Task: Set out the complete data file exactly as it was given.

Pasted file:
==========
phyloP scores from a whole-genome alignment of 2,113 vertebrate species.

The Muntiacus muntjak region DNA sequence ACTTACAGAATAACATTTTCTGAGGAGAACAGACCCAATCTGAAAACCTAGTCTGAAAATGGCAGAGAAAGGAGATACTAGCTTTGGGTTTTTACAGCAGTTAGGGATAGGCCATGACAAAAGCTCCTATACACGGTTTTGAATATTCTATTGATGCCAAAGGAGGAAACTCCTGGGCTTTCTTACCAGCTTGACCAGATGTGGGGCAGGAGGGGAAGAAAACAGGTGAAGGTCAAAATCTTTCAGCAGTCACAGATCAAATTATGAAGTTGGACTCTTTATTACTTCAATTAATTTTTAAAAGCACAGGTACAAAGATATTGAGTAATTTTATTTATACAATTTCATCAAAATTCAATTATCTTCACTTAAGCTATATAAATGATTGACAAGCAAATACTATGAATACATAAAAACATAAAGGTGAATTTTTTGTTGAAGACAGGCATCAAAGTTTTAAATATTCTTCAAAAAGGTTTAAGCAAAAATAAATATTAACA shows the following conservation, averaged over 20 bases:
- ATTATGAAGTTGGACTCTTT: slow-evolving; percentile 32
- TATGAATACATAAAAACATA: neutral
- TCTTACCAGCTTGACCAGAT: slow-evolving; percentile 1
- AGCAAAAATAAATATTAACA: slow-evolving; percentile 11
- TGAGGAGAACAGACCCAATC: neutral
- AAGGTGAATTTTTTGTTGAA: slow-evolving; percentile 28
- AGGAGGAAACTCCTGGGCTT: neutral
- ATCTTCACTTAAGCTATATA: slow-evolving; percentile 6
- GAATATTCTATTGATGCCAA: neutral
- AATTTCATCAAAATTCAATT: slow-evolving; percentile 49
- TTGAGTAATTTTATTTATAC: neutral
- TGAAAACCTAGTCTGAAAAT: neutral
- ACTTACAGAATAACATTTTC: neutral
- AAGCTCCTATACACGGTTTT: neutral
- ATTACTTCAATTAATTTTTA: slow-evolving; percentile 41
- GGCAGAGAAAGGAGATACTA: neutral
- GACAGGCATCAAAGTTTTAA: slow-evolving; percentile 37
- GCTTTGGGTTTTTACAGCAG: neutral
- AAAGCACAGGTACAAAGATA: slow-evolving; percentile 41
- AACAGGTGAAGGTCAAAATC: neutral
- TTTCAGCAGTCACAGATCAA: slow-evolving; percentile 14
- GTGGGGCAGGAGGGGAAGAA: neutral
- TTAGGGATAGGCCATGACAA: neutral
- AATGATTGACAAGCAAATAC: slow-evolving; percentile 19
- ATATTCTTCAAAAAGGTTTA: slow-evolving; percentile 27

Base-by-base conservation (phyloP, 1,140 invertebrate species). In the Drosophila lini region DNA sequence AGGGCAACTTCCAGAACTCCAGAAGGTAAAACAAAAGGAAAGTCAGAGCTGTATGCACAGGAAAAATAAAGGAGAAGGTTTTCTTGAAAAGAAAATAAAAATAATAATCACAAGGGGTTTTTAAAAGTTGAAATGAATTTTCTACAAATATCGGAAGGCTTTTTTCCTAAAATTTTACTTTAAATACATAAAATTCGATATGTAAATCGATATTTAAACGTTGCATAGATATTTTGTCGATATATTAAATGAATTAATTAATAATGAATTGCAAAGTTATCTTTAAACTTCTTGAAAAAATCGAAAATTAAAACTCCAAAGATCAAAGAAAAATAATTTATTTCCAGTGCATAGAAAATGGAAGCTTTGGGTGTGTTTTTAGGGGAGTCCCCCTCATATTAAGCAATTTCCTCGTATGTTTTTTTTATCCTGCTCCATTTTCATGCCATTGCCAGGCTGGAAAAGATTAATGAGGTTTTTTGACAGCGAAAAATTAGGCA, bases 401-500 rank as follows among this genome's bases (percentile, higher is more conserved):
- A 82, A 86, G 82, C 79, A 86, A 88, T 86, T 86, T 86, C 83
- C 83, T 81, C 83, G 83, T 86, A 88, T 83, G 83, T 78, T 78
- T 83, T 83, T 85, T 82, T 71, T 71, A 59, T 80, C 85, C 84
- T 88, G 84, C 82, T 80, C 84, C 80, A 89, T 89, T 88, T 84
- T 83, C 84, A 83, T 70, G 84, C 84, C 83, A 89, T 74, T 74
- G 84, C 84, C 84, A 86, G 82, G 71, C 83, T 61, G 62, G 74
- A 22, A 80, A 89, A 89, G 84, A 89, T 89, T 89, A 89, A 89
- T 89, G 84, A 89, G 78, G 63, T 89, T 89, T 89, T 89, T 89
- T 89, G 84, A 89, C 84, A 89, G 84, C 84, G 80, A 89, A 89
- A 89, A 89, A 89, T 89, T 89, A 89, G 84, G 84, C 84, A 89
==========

phyloP scores from a whole-genome alignment of 2,113 vertebrate species.

The Muntiacus muntjak region DNA sequence ACTTACAGAATAACATTTTCTGAGGAGAACAGACCCAATCTGAAAACCTAGTCTGAAAATGGCAGAGAAAGGAGATACTAGCTTTGGGTTTTTACAGCAGTTAGGGATAGGCCATGACAAAAGCTCCTATACACGGTTTTGAATATTCTATTGATGCCAAAGGAGGAAACTCCTGGGCTTTCTTACCAGCTTGACCAGATGTGGGGCAGGAGGGGAAGAAAACAGGTGAAGGTCAAAATCTTTCAGCAGTCACAGATCAAATTATGAAGTTGGACTCTTTATTACTTCAATTAATTTTTAAAAGCACAGGTACAAAGATATTGAGTAATTTTATTTATACAATTTCATCAAAATTCAATTATCTTCACTTAAGCTATATAAATGATTGACAAGCAAATACTATGAATACATAAAAACATAAAGGTGAATTTTTTGTTGAAGACAGGCATCAAAGTTTTAAATATTCTTCAAAAAGGTTTAAGCAAAAATAAATATTAACA shows the following conservation, averaged over 20 bases:
- ATTATGAAGTTGGACTCTTT: slow-evolving; percentile 32
- TATGAATACATAAAAACATA: neutral
- TCTTACCAGCTTGACCAGAT: slow-evolving; percentile 1
- AGCAAAAATAAATATTAACA: slow-evolving; percentile 11
- TGAGGAGAACAGACCCAATC: neutral
- AAGGTGAATTTTTTGTTGAA: slow-evolving; percentile 28
- AGGAGGAAACTCCTGGGCTT: neutral
- ATCTTCACTTAAGCTATATA: slow-evolving; percentile 6
- GAATATTCTATTGATGCCAA: neutral
- AATTTCATCAAAATTCAATT: slow-evolving; percentile 49
- TTGAGTAATTTTATTTATAC: neutral
- TGAAAACCTAGTCTGAAAAT: neutral
- ACTTACAGAATAACATTTTC: neutral
- AAGCTCCTATACACGGTTTT: neutral
- ATTACTTCAATTAATTTTTA: slow-evolving; percentile 41
- GGCAGAGAAAGGAGATACTA: neutral
- GACAGGCATCAAAGTTTTAA: slow-evolving; percentile 37
- GCTTTGGGTTTTTACAGCAG: neutral
- AAAGCACAGGTACAAAGATA: slow-evolving; percentile 41
- AACAGGTGAAGGTCAAAATC: neutral
- TTTCAGCAGTCACAGATCAA: slow-evolving; percentile 14
- GTGGGGCAGGAGGGGAAGAA: neutral
- TTAGGGATAGGCCATGACAA: neutral
- AATGATTGACAAGCAAATAC: slow-evolving; percentile 19
- ATATTCTTCAAAAAGGTTTA: slow-evolving; percentile 27

Base-by-base conservation (phyloP, 1,140 invertebrate species). In the Drosophila lini region DNA sequence AGGGCAACTTCCAGAACTCCAGAAGGTAAAACAAAAGGAAAGTCAGAGCTGTATGCACAGGAAAAATAAAGGAGAAGGTTTTCTTGAAAAGAAAATAAAAATAATAATCACAAGGGGTTTTTAAAAGTTGAAATGAATTTTCTACAAATATCGGAAGGCTTTTTTCCTAAAATTTTACTTTAAATACATAAAATTCGATATGTAAATCGATATTTAAACGTTGCATAGATATTTTGTCGATATATTAAATGAATTAATTAATAATGAATTGCAAAGTTATCTTTAAACTTCTTGAAAAAATCGAAAATTAAAACTCCAAAGATCAAAGAAAAATAATTTATTTCCAGTGCATAGAAAATGGAAGCTTTGGGTGTGTTTTTAGGGGAGTCCCCCTCATATTAAGCAATTTCCTCGTATGTTTTTTTTATCCTGCTCCATTTTCATGCCATTGCCAGGCTGGAAAAGATTAATGAGGTTTTTTGACAGCGAAAAATTAGGCA, bases 401-500 rank as follows among this genome's bases (percentile, higher is more conserved):
- A 82, A 86, G 82, C 79, A 86, A 88, T 86, T 86, T 86, C 83
- C 83, T 81, C 83, G 83, T 86, A 88, T 83, G 83, T 78, T 78
- T 83, T 83, T 85, T 82, T 71, T 71, A 59, T 80, C 85, C 84
- T 88, G 84, C 82, T 80, C 84, C 80, A 89, T 89, T 88, T 84
- T 83, C 84, A 83, T 70, G 84, C 84, C 83, A 89, T 74, T 74
- G 84, C 84, C 84, A 86, G 82, G 71, C 83, T 61, G 62, G 74
- A 22, A 80, A 89, A 89, G 84, A 89, T 89, T 89, A 89, A 89
- T 89, G 84, A 89, G 78, G 63, T 89, T 89, T 89, T 89, T 89
- T 89, G 84, A 89, C 84, A 89, G 84, C 84, G 80, A 89, A 89
- A 89, A 89, A 89, T 89, T 89, A 89, G 84, G 84, C 84, A 89